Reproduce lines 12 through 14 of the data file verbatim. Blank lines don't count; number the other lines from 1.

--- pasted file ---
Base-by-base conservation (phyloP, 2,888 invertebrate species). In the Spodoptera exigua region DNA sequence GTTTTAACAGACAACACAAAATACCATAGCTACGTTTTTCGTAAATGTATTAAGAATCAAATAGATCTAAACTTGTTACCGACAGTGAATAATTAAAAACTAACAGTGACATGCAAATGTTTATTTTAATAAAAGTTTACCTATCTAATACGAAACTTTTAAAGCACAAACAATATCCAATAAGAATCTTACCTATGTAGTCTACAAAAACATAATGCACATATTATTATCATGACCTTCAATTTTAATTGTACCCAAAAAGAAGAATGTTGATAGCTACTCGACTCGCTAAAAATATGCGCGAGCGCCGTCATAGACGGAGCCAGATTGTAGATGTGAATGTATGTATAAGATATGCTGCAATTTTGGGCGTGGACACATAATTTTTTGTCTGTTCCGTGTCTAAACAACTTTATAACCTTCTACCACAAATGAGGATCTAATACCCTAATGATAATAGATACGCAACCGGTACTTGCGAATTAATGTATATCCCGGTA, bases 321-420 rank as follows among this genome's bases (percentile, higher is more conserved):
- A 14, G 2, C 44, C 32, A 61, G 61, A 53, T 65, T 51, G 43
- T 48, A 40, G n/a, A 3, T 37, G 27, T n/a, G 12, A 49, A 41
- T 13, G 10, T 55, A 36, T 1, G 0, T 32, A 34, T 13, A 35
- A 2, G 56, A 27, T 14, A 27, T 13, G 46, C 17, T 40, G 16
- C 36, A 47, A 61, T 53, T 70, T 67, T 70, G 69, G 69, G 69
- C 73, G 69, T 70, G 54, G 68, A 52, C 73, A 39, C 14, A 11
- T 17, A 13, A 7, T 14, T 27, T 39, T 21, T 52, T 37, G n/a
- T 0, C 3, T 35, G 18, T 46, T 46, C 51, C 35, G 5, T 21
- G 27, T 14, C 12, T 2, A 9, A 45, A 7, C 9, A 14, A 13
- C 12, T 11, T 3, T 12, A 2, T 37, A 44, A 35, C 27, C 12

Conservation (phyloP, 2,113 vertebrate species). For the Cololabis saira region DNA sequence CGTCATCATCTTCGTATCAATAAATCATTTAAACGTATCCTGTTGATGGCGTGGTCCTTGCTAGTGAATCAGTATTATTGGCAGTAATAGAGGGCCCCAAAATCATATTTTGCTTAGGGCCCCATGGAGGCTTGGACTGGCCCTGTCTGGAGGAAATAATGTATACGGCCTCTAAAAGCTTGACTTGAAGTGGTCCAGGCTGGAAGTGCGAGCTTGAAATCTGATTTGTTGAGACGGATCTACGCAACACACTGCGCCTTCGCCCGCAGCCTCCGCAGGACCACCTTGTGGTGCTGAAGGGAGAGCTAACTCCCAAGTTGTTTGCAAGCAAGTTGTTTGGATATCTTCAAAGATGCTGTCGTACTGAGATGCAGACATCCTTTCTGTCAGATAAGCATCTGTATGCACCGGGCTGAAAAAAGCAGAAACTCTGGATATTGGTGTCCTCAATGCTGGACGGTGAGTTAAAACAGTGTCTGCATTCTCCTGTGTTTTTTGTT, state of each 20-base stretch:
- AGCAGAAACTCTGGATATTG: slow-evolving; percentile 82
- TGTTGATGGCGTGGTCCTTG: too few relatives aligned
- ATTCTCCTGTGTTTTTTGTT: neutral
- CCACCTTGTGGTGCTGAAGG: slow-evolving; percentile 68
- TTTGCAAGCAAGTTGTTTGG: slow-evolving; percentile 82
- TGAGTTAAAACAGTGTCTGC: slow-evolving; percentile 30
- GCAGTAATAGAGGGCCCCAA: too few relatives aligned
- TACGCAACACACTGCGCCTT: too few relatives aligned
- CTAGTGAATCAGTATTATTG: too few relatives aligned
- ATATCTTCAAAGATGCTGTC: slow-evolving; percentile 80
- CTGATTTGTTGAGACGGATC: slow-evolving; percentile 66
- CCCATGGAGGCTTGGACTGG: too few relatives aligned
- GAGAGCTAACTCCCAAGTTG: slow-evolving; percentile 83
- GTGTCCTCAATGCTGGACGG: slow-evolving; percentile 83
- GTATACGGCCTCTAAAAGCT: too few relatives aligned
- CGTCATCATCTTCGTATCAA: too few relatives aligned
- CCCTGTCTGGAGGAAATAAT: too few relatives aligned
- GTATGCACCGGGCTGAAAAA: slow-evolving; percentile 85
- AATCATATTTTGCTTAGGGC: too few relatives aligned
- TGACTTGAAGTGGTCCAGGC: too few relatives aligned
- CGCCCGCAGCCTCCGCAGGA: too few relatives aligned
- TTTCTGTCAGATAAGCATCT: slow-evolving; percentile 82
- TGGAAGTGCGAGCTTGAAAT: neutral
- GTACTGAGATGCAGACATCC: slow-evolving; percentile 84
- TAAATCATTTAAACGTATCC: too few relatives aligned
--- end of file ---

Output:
Conservation (phyloP, 2,113 vertebrate species). For the Cololabis saira region DNA sequence CGTCATCATCTTCGTATCAATAAATCATTTAAACGTATCCTGTTGATGGCGTGGTCCTTGCTAGTGAATCAGTATTATTGGCAGTAATAGAGGGCCCCAAAATCATATTTTGCTTAGGGCCCCATGGAGGCTTGGACTGGCCCTGTCTGGAGGAAATAATGTATACGGCCTCTAAAAGCTTGACTTGAAGTGGTCCAGGCTGGAAGTGCGAGCTTGAAATCTGATTTGTTGAGACGGATCTACGCAACACACTGCGCCTTCGCCCGCAGCCTCCGCAGGACCACCTTGTGGTGCTGAAGGGAGAGCTAACTCCCAAGTTGTTTGCAAGCAAGTTGTTTGGATATCTTCAAAGATGCTGTCGTACTGAGATGCAGACATCCTTTCTGTCAGATAAGCATCTGTATGCACCGGGCTGAAAAAAGCAGAAACTCTGGATATTGGTGTCCTCAATGCTGGACGGTGAGTTAAAACAGTGTCTGCATTCTCCTGTGTTTTTTGTT, state of each 20-base stretch:
- AGCAGAAACTCTGGATATTG: slow-evolving; percentile 82
- TGTTGATGGCGTGGTCCTTG: too few relatives aligned